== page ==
Republican Governor-elect Eric Greitens may have thrown a wrench into the future of a sports franchise before even taking office.

Missouri Republican Governor elect Eric Greitens

Last month, a state board delayed its decision on whether to grant the city of St. Louis’ request for $40 million in tax credits to help finance a downtown soccer stadium after Greitens criticized the plan.

This week in Dellwood, he emphatically announced his policy against releasing the funds.

“To be very clear, I’ve completely ruled state funding for stadiums” said Greitens.  “We are not going to use money from the people of the state of Missouri in what I believe is corporate welfare.  We’ve got far too many core priorities of government that have to be invested in.”

Before his comments this week, the group planning to bring a Major League Soccer team to St. Louis was hoping to meet with Greitens to secure his support for the funding.

The board which determines whether the tax credits will be granted is made up of appointees by the governor.  It was set to approve them before Greitens announced his opposition the day before they met last month.

The board, known as the Missouri Development Finance Board (MDFB), is currently composed of appointees by outgoing Democratic Governor Jay Nixon.  Nixon says the issue of the soccer stadium has become political.

“I think people that folks have wedged into a site preparation Missouri Development Finance Board thing and tried to politicize that. I think in St. Louis, it’s really important to redevelop downtown and I would hope that this is a site that’s going to have to be cleaned up. It’s probably going to have to be cleaned up by a MDFB resolution with these exact tools used in the future.”

While ruling out the distribution of state money for stadiums this week, Greitens expressed an interest in obtaining private financing for the project.  “I look forward to meeting with the leaders of the MLS project to see if there’s a way for them to bring private sector funding to bring a soccer team to the state of Missouri.”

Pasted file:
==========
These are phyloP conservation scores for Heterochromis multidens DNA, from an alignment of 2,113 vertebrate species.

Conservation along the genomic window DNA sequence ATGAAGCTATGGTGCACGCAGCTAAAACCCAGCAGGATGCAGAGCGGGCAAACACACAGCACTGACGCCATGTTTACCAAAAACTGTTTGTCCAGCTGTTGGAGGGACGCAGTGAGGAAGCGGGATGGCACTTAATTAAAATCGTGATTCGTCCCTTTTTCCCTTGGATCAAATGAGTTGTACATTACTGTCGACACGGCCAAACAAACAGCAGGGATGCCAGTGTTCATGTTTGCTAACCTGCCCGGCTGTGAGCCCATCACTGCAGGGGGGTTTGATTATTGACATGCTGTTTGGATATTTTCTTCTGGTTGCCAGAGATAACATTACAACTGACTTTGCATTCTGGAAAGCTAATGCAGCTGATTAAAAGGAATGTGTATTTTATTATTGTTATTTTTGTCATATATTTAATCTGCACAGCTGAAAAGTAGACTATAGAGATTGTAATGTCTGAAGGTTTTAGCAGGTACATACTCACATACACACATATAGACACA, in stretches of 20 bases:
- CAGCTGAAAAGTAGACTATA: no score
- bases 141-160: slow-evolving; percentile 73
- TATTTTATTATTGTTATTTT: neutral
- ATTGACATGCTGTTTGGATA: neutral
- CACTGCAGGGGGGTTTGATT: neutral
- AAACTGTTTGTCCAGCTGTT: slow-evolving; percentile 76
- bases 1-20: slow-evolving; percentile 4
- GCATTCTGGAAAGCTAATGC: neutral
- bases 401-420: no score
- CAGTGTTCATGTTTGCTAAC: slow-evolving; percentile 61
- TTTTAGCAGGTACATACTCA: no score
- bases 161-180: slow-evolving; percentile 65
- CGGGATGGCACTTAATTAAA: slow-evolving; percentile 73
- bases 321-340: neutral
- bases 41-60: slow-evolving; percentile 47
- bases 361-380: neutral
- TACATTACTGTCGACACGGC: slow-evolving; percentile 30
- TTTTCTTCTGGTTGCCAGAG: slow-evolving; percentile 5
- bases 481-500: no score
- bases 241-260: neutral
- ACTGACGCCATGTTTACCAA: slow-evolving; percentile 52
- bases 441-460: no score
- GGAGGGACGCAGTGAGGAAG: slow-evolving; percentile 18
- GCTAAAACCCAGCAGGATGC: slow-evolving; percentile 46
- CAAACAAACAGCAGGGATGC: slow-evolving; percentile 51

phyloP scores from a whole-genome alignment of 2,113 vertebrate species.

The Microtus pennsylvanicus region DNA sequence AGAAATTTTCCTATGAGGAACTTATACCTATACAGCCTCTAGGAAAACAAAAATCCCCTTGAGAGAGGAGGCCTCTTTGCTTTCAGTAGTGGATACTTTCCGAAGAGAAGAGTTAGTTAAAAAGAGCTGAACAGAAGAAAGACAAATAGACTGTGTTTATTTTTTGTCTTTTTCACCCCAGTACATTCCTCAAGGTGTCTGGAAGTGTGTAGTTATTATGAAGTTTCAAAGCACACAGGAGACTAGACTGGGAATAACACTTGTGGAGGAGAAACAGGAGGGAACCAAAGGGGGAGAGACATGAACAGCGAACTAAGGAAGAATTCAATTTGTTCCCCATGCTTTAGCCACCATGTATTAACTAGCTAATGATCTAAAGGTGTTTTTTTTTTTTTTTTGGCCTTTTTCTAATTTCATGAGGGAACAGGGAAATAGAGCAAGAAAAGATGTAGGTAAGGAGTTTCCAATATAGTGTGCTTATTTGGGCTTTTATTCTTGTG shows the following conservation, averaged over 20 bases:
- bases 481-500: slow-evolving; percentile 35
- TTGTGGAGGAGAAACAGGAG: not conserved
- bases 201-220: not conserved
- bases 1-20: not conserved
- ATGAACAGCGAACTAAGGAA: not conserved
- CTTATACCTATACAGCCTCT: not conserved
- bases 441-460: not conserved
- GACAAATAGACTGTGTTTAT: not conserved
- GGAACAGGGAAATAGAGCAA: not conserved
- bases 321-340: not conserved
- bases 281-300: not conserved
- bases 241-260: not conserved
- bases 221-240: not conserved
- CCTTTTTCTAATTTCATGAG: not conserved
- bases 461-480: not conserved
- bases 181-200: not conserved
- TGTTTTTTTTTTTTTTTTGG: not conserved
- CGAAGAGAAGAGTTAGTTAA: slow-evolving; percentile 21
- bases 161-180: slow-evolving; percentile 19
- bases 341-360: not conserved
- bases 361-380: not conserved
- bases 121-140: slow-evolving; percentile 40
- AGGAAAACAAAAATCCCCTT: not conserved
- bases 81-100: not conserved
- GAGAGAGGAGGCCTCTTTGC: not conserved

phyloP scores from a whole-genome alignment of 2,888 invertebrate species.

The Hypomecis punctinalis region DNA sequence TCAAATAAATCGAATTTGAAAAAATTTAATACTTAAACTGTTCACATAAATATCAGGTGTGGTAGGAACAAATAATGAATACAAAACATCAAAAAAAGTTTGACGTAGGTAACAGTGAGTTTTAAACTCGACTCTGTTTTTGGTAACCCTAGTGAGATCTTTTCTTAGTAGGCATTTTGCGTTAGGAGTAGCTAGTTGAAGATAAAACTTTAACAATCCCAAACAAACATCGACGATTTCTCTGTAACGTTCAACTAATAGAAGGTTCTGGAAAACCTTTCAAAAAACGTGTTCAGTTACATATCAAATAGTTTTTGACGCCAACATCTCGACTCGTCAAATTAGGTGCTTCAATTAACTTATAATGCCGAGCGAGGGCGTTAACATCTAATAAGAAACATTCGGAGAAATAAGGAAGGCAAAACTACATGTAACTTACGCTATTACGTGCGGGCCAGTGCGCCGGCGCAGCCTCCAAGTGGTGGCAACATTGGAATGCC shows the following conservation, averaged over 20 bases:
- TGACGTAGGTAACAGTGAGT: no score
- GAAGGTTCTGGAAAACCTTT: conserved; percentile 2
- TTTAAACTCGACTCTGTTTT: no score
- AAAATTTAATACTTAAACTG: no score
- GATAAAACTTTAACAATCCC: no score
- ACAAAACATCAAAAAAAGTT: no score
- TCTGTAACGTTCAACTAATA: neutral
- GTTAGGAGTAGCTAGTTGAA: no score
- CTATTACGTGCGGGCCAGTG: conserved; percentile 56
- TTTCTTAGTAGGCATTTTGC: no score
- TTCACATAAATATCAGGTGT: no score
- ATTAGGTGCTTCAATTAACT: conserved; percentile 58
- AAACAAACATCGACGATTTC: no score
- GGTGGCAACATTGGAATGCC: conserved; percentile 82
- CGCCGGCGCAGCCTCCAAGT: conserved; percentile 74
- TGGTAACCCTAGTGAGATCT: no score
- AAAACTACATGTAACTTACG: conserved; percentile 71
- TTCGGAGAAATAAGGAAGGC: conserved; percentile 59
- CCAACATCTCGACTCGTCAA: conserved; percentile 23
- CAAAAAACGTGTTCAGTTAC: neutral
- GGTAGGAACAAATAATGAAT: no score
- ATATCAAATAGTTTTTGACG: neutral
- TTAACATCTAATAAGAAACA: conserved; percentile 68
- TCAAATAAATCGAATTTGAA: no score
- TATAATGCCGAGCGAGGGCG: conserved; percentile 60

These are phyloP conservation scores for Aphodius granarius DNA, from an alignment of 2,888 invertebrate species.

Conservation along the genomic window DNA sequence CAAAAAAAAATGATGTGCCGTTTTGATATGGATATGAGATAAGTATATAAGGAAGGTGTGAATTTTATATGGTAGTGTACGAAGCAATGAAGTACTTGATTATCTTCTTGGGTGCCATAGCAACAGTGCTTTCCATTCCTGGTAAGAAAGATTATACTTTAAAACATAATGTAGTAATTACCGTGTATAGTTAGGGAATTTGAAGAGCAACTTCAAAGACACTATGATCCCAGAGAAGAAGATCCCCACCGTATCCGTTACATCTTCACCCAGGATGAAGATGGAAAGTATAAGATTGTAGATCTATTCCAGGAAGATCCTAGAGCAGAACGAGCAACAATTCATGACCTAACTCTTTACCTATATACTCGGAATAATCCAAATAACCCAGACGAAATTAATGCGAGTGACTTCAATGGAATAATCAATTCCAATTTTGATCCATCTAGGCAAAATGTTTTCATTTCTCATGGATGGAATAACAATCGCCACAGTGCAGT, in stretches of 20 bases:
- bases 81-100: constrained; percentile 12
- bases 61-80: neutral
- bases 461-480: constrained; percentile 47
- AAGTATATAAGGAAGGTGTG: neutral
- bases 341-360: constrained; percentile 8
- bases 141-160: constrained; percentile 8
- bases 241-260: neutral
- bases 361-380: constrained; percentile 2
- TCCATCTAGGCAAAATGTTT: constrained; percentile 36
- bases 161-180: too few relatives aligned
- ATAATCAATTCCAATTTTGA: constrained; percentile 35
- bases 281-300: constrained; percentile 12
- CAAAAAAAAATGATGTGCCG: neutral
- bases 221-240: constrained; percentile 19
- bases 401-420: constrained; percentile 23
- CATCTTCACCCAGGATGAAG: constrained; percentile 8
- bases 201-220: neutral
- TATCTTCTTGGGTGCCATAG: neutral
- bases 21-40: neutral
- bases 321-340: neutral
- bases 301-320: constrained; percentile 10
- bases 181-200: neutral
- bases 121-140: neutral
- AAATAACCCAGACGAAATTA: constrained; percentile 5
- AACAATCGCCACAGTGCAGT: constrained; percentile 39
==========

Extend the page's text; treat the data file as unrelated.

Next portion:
Major League Soccer, or MLS, has actually had a presence in the state for 21 years with the Sporting Kansas City franchise, which began as a charter member of the league in 1996 under the name Kansas City Wiz.

SC STL, the investment group trying to bring a team to St. Louis, requested the postponement of the Development Finance Board decision last month after Greitens called the plan “nothing more than welfare for millionaires.”

The St. Louis mayor’s office says building the stadium will be difficult without support from the state.

In an email statement to Missourinet, Chief of Staff Mary Ellen Ponder said “We’ve remained committed to working with SC STL to develop a financing plan that makes sense for the City of St. Louis and includes a vote of the people. Having said that, the state of Missouri and Governor-Elect Grietens are critical. It will be tough to get this done without the state’s support.”

As the market with the largest population base of ten cities with groups vying for an MLS expansion team, St. Louis has been considered a favorite to be awarded a franchise.